The Harmon Factor

Let's remember that Harmon concocted this series as a result of taking a Spanish class, so it seems to me that every episode during his reign was designed to get us to the end result of graduation after four years. The show's continuity was great at foreshadowing and recalling events, gags and cues. With the new writers, the show had a different feel and humor structure.

I don't say this to kiss up to Harmon, but the guy was a genius working on this show. Rewatching some of the first two seasons, he and the writing staff make great gags that help move along the themes and goals for the characters. During Season 4, the show sometimes failed to move along key themes. Outside of having Jeff shout that he is trying to graduate, we forget that this show was about gaps.

When you have an ensemble cast, you need a variety of character makeups. When you take a Spanish study group with a vast makeup of personalities, cultures and ages, you need to address these differences. The Harmon Era knew how to pull strong plots and jokes from this United Nations of misfits. We lost that with Harmon's departure. The writing watered down the struggles of some of the tougher-to-write-for character. Shirley Bennett was placed in that position, with her character becoming just the black mom. After Shirley gained so much ground the previous season, it felt like her character was developing so well and had became more than a cookie-cutter TV character.

This is a huge reason Chase left. Putting aside the fact that Chase has never been a constant on television, he was always at odds with Harmon in regards of the direction his character had on Community. It's tough to keep constantly writing old man jokes about Chase's Pierce. The fourth season ruined the whole concept of the character, especially when they centered the Halloween episode around Pierce being locked in his mansion. We saw a weak representation of Pierce.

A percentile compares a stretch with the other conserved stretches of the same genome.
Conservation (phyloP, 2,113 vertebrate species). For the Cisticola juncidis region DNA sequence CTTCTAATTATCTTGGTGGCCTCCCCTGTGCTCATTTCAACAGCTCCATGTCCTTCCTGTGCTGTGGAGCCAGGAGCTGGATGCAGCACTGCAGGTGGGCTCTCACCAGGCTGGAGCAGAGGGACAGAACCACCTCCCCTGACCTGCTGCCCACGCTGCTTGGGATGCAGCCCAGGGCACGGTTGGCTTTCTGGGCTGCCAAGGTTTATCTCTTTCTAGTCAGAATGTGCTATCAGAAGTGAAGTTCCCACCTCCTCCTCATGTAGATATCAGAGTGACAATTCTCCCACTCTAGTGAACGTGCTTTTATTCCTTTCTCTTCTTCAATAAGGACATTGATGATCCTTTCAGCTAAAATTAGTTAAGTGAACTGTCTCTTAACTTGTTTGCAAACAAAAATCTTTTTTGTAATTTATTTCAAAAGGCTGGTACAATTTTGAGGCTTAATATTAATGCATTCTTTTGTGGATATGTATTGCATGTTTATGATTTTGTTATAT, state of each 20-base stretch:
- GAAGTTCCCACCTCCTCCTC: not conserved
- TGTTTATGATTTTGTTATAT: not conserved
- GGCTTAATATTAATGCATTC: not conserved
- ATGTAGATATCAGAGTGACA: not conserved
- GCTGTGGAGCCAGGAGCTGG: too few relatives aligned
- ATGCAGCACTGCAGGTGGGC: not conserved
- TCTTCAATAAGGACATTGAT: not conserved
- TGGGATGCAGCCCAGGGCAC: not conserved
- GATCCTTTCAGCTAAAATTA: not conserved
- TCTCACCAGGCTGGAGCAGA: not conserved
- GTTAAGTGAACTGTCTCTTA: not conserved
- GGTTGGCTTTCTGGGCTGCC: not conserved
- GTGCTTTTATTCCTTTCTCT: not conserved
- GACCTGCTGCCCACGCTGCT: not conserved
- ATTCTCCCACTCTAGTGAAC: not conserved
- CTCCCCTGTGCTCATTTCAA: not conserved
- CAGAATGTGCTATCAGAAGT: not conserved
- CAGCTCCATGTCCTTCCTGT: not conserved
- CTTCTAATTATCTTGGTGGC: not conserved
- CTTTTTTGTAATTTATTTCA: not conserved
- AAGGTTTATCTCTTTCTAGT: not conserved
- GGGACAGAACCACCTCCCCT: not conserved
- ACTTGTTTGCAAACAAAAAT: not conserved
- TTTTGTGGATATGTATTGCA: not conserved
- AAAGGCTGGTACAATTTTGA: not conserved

Coming to Terms

While I appreciate the effort by the current writing staff, it would have been better to see Community go away after Season 3. NBC probably renewed Community only because all their other shows were ending (30 Rock and The Office) or are failing (Up All Night). Harmon gave Season 3 such a great ending, it would have been the perfect signing-off moment for Community had that been the end.

There are rumblings that things could be changing — or, reverting back to how they used to be. Last week, news broke that Sony, NBC and Harmon were involved in talks at some level that would see Harmon return to Community in some form, possibly even as showrunner. Currently Community doesn't even have a showrunner, with Guarascio and Port's deals only being for a single season.

Imagine this: Abed wakes up from a dream to realize the fourth season was a dream. (Yes, Community can borrow from Dallas on this one.) The show goes on like Harmon intended, and Pierce is replaced by his twin brother played by Bill Murray.

Seriously, coming from a huge fan of this show, I'll probably start retreating from Community. I'll watch the occasional episode but will hope it ends. That's sad because the once-brilliant show has a great cast, but if the writing is not there, then why bother? Let's hope we don't get see six seasons and a movie.
Can I Graduate? Where 'Community' Season 4 Went Wrong and What Happens Next Reviewed by Seth Pohorence on 5/30/2013 Rating: 5